Saturday, March 9, 2013

Dale Watson - "Quick Quick, Slow Slow" (spotlight)

Today is the first Saturday of SXSW 2013, and it was a year ago today that I last saw Lee Dirks.  On March 10, 2012 I attended one day of SXSW  with Johan Bollen, Josh Greenberg, Margy Avery, Lee Dirks, and others.  They were on a panel about "data visualization and the future of research", which was a great success, but of course the highlight of the trip was city of Austin itself.  I won't try to explain SXSW, other than to say it's a big deal.  On the other hand, Austin is plenty of fun by itself, and the net result of SXSW for us was all ten of Austin's taxis were unavailable.

In the time leading up to SXSW, Lee acted as the social director, coordinating with everyone via email to compress a week's worth of activities into a single weekend in Austin: places to eat, drink, and of course catch some live music.  What to do on Saturday night was of course one of the main topics.  One option he put forward was:
I was thinking another road trip...down to Greune Hall (Texas' oldest continuously running dancehall) to see the Joe Ely Band.  If people like this idea, we'll want to jump on tickets now.
I replied:
Joe Ely? on a Saturday Night?!
to which Lee replied:
Well played on the Ely clip.  Well played, sir.
That's some pretty obscure fan boy humor, but Lee and I connected on that level.

Instead of seeing Joe Ely*, the group voted instead for catching the critically acclaimed, Austin-based, alt-country legend Dale Watson at the Broken Spoke.   Also an Austin legend, The Broken Spoke is on the outskirts of town, the kind of place that you assume only exists in movies.  Danette had been to the Broken Spoke on one of her business trips and had told me all about it.  So while I was somewhat prepared for what awaited me, the honky tonk that time forgot was an experience all its own.  The song that was playing when we walked in was "Quick Quick, Slow Slow".  I can't find which LP, if any, has this song; I don't know why that song stuck in my mind but it did, and it came to represent the entire experience for me.  We were there for maybe 2 hours, and towards the end Lee came up to me as I was standing by myself near the stage and asked with a smile "what do you think?".  I smiled and replied "it is everything I hoped it would be."

 Although we exchanged emails several times before he and his wife Judy died in an accident while vacationing in Peru in August 2012, that was the last time I saw Lee.   The tributes that followed were many and moving, with many focusing on his considerable impact and influence within the scholarly communication community.  While he and I had that connection, we always eventually steered our conversation to things like our mutual admiration of Joe Strummer and our shared frustration of how people use "bbq" as a verb and not a noun (e.g., "what you're doing is called `grilling'...").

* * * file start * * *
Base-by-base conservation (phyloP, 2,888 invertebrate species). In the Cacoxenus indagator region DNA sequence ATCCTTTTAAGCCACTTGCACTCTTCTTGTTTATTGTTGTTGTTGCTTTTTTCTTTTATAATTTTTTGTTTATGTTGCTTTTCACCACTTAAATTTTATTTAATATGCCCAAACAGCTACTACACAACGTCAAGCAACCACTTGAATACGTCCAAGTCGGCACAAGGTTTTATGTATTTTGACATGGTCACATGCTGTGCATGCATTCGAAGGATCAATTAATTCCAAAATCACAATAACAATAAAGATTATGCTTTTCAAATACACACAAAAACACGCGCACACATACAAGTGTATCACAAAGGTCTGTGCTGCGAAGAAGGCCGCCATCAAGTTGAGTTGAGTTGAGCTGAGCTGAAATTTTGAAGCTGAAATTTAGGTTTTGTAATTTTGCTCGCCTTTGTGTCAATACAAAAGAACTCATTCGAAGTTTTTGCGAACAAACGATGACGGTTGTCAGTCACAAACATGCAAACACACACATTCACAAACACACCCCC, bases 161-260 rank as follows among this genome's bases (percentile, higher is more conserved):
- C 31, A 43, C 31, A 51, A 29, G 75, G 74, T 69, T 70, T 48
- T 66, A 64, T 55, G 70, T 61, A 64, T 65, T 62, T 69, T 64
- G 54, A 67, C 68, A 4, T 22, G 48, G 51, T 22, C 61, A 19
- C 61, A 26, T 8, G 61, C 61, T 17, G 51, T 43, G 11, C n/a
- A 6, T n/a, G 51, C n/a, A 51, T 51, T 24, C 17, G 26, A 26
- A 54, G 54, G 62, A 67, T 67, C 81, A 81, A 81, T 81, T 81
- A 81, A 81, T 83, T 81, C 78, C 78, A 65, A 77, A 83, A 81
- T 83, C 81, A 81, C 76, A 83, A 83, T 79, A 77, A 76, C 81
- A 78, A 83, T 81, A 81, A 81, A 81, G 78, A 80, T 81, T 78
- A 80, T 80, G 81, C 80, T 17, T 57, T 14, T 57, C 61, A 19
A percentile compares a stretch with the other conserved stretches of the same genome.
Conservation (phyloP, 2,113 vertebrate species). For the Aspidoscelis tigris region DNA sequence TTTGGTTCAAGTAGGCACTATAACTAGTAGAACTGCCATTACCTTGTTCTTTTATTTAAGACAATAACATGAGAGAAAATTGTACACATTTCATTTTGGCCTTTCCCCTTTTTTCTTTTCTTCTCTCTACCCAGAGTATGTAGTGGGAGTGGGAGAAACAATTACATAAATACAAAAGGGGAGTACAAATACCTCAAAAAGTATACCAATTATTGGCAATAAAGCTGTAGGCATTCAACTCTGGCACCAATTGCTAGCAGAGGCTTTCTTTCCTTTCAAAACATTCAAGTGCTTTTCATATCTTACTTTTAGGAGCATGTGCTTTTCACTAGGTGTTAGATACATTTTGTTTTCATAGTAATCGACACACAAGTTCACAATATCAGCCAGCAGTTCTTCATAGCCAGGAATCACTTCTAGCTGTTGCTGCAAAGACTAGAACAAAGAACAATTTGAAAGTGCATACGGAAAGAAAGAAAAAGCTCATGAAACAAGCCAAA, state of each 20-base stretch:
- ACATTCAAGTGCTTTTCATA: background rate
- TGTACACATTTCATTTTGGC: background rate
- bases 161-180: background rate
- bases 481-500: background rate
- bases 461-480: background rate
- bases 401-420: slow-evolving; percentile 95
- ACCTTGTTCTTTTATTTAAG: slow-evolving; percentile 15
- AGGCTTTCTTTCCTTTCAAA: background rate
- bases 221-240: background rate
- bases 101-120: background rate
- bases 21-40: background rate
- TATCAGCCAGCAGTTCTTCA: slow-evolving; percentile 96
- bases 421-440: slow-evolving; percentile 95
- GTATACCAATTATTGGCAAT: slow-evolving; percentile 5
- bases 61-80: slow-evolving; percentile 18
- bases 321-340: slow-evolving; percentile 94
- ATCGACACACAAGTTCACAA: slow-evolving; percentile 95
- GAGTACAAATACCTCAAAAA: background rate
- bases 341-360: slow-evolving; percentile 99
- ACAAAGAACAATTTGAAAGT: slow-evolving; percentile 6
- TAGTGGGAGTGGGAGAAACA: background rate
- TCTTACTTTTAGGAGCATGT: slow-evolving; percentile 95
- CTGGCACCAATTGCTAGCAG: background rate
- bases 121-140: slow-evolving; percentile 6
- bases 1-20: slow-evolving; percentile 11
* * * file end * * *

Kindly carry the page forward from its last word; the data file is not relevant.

I had less than 48 hours in Austin that weekend, but it was a great time largely in part due to Lee insuring we all had great places to go.  There were a lot of memories, including being Johan's "plus one" at a reception (he was insufferable after that).  Many of the folks are shown below, but I regret that I did not take any pictures that weekend -- who really thinks this will be their last opportunity to do so? 

Dale Watson - "Quick Quick, Slow Slow" --  This video is from 2009, but the point about places like The Broken Spoke is they don't change much, so this is pretty similar to the experience we had that night (although on March 10, 2012 the fiddle player was a woman).

Want more Broken Spoke?  This video describes how they make chicken fried steak.  We didn't eat there that night, but if I go back I'll make a point to. 

* It's been almost two weeks since I've mentioned The Clash, so I'll point out that Joe Ely sings back up on "Should I Stay or Should I Go?" just so I can check that box.  I'll also mention that I could make the Joe Ely reference because Scott Kinkade introduced me to the music of Jimmie Dale Gilmore ~1992, but that's a story for another time.

Sunday, March 3, 2013

The Rave Ups - "Positively Lost Me" (forgotten song)

I've previously mentioned the juggernaut that was the 1986 Pretty in Pink Soundtrack, but did you know that one of the arguably better songs from the movie did not even make the cut for the soundtrack?  "Positively Lost Me" was from the 1985 LP "Town + Country" by The Rave Ups.  The band was featured in the movie, in the bar scene where the four main characters meet up, and "Positively Lost Me" was one of the two songs they played in the background.

A perfect 80s pop break-up song, I love how the song builds a line at a time:
You lost a lot when you lost me

You lost a lot when you lost me
Six paperback books and a dying tree

You lost a lot when you lost me
Six paperback books and a dying tree
A looking glass and a diamond ring, yeah
You lost a lot when you lost me
Six paperback books and a dying tree
A looking glass and a diamond ring
You lost me and you lost some dreams
How did this song get left off the soundtrack?  How did this song not become a huge hit?

"Positively Lost Me": studio version with movie footage, 2011 live version (they still have it, all that is missing are Duckie & Iona in the foreground -- you didn't identify with Andie or Blane, did you?).

Honorable mention: the brief snippet of "Rave Up, Shut Up" that also appeared in the movie.